If you're on board for another round of Dark Souls DLC, you know what you're in for: A few interesting twists here and there, and a revival of certain elements from the last game, but nothing revolutionary. If you simply want more Dark Souls 2, Old Iron King delivers just that, and with all the thoughtfulness you'd expect from its developers.

4 /5

Dark Souls 2: Crown of the Old Iron King PC Review: Towers of Terrors Bob Mackey This second round of DLC doesn't feel quite as surprising as the first installment, but FromSoftware hasn't worn out their welcome just yet. 2014-08-27T00:30:00-04:00 4 5

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Comments 9

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  • Avatar for VotesForCows #1 VotesForCows 4 years ago
    Sounds good, but also not so good that I'm regretting my decision to sell Dark Souls 2! I loved it, but I think I was starting to feel like I was playing the same game over and over (had three playthroughs for each of Demons Souls and Dark Souls). I'm hoping that Bloodborne will refresh the template a bit - looks like it should.
    @bobservo Are you finding that you're getting any sort of DS fatigue? I'm sure I read that you've had a lot of playthroughs too.
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  • Avatar for kidgorilla #2 kidgorilla 4 years ago
    I didn't think it was as challenging as Sunken King, but the recycled boss fight after that gauntlet of enemies is a big letdown for me. It's fine that they toughened his enemy up to make it harder, and it makes thematic sense that he's in there, but I still would have liked to have seen something new
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  • Avatar for bobservo #3 bobservo 4 years ago
    @VotesForCows No DS fatigue for me just yet. Whenever I get tired of one game, I always switch to one of the others. Seems to work for me.
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  • Avatar for bobservo #4 bobservo 4 years ago
    @kidgorilla I actually expected that—the first DLC had some recycled bosses after its super-hard optional dungeon.
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  • Avatar for VotesForCows #5 VotesForCows 4 years ago
    @bobservo Aye, I'm starting to get tempted by Demons Souls again!Edited 2 times. Last edited August 2014 by VotesForCows
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  • Avatar for Vinheimer #6 Vinheimer 4 years ago
    @bobservo Which one of the Souls games is your center, so to speak? It sounds silly, I know, but for some reason Demon's Souls has become a rallying point of sorts for me. If nothing else in the gaming world satisfies, I default back to Demon's Souls. There's always a build I haven't made or an obscure challenge I haven't tried out...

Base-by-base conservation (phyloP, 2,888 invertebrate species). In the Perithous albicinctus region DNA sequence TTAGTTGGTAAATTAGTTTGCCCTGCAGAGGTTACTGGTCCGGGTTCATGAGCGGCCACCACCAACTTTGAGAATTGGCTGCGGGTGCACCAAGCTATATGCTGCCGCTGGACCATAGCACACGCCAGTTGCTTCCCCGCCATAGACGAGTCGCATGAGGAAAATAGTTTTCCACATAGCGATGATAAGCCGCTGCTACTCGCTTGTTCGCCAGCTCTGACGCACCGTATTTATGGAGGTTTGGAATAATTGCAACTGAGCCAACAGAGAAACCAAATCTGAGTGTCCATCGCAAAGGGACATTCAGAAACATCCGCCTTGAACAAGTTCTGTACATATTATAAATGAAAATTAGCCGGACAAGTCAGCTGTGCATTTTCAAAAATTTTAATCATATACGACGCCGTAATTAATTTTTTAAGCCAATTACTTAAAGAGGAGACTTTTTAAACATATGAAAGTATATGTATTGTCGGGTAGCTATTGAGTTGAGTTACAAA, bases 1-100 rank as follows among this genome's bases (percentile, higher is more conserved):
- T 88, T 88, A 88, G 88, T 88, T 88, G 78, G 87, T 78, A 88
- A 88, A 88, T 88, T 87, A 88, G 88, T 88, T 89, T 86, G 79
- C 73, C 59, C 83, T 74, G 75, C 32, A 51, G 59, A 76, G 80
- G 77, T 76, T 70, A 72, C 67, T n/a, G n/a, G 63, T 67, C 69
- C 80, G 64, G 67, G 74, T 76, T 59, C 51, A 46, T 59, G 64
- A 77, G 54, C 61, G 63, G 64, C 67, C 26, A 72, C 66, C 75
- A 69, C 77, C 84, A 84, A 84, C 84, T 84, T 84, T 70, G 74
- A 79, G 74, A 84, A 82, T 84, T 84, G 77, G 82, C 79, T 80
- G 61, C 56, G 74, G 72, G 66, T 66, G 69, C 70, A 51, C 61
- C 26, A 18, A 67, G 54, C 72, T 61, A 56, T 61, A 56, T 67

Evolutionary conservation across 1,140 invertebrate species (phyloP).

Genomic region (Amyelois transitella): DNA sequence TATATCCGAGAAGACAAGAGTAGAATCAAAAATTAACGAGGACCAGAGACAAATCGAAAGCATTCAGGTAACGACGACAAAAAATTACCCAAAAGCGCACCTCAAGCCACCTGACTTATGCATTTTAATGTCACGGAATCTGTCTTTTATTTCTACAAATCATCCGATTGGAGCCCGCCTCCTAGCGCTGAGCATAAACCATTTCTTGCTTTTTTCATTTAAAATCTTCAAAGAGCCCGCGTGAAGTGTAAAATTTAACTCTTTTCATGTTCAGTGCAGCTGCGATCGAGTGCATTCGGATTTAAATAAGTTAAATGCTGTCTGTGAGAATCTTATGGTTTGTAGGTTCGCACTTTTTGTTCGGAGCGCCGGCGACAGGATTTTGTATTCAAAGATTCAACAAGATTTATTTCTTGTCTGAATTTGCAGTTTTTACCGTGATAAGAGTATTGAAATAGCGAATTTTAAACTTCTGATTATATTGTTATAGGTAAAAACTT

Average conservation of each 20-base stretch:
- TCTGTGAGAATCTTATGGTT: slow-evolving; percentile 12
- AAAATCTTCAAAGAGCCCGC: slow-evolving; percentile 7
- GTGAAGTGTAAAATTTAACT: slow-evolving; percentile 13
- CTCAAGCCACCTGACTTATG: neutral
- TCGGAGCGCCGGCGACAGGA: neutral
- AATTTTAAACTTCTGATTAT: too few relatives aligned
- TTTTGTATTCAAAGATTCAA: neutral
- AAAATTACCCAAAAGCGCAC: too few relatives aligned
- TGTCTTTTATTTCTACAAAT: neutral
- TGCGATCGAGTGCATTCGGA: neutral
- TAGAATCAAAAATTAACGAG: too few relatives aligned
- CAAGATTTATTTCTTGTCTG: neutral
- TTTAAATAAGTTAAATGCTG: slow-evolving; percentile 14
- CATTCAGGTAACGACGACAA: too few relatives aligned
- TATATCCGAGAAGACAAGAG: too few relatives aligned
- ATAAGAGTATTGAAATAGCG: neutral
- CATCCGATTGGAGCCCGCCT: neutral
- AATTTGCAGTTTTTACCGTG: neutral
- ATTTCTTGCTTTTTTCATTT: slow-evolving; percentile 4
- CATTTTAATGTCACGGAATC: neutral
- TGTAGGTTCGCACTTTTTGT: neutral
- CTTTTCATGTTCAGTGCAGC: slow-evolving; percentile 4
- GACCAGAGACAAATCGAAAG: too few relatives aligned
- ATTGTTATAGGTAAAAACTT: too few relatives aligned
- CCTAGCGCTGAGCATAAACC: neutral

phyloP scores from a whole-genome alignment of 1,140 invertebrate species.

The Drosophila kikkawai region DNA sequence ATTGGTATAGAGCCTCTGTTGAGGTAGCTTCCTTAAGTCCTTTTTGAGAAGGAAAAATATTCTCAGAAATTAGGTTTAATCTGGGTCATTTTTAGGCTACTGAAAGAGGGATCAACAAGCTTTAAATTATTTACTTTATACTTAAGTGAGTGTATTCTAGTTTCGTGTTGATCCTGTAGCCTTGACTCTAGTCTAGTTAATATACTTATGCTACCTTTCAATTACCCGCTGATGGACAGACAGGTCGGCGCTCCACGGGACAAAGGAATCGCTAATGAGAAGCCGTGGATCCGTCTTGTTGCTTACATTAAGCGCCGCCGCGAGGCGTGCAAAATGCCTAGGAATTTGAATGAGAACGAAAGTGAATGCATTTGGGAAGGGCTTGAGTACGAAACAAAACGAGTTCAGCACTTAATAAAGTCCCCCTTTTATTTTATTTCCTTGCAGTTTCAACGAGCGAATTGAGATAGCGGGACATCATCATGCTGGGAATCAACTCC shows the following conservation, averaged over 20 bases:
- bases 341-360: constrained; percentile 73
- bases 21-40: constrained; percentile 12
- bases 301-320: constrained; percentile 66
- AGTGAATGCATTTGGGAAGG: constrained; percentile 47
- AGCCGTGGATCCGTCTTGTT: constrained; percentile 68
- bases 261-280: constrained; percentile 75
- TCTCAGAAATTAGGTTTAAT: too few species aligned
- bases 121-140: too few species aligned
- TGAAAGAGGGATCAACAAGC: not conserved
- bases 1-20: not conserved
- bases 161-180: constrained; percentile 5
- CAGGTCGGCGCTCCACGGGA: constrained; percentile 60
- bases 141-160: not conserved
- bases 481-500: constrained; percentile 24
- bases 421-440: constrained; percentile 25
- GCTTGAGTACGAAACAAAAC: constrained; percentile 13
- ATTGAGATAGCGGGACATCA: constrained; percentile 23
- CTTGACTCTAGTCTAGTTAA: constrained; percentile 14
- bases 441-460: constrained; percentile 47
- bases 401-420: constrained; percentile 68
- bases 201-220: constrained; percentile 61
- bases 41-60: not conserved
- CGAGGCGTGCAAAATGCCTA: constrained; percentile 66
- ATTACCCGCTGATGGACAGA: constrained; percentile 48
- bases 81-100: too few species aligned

I can't really say Demon's Souls is better than Dark Souls or vice-versa. It's just that Demon's Souls resonated with me on a level that's unforgettable (akin to experiencing Legend of Zelda for the first time, perhaps), so it will always be my favorite.

    So which is it? I assume it's not DS2, so is it DS or DeS?
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  • Avatar for kidgorilla #7 kidgorilla 4 years ago
    Ok, I guess I'm going to sort of retract my previous statement. Now that I'm finished with all of it and found that the re-used boss fight was optional to completing the DLC, I'm ok with it. I can't put my finger on why (especially with all of the effigies I burned through to beat the thing), but I just am. The Alonne fight absolutely made up for itEdited August 2014 by kidgorilla
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  • Avatar for bobservo #8 bobservo 4 years ago
    @Vinheimer I would probably say Dark Souls, since it's the best game of the series. I've played Dark Souls 2 the most, though, since it has less sticking points for me. The Capra Demon still takes me at least a dozen tries every time!
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  • Avatar for Vinheimer #9 Vinheimer 4 years ago
    @bobservo Dark Souls is the best, eh? I'm not saying you're wrong, but what makes you feel that way?

    I think Dark Souls has a more consistently engaging world and lore, and plenty of combat improvements over the original.

    Tower of Latria and Valley of Defilement strike me as unsurpassed moments in the series, however. Nothing in Dark Souls feels so atmospherically heavy and emotionally oppressive. I'd liken the effect to that of the best parts of the Silent Hill series. So I guess I'd attribute Demon's Souls with higher highs than it's more even-keeled successor.Edited 4 times. Last edited August 2014 by Vinheimer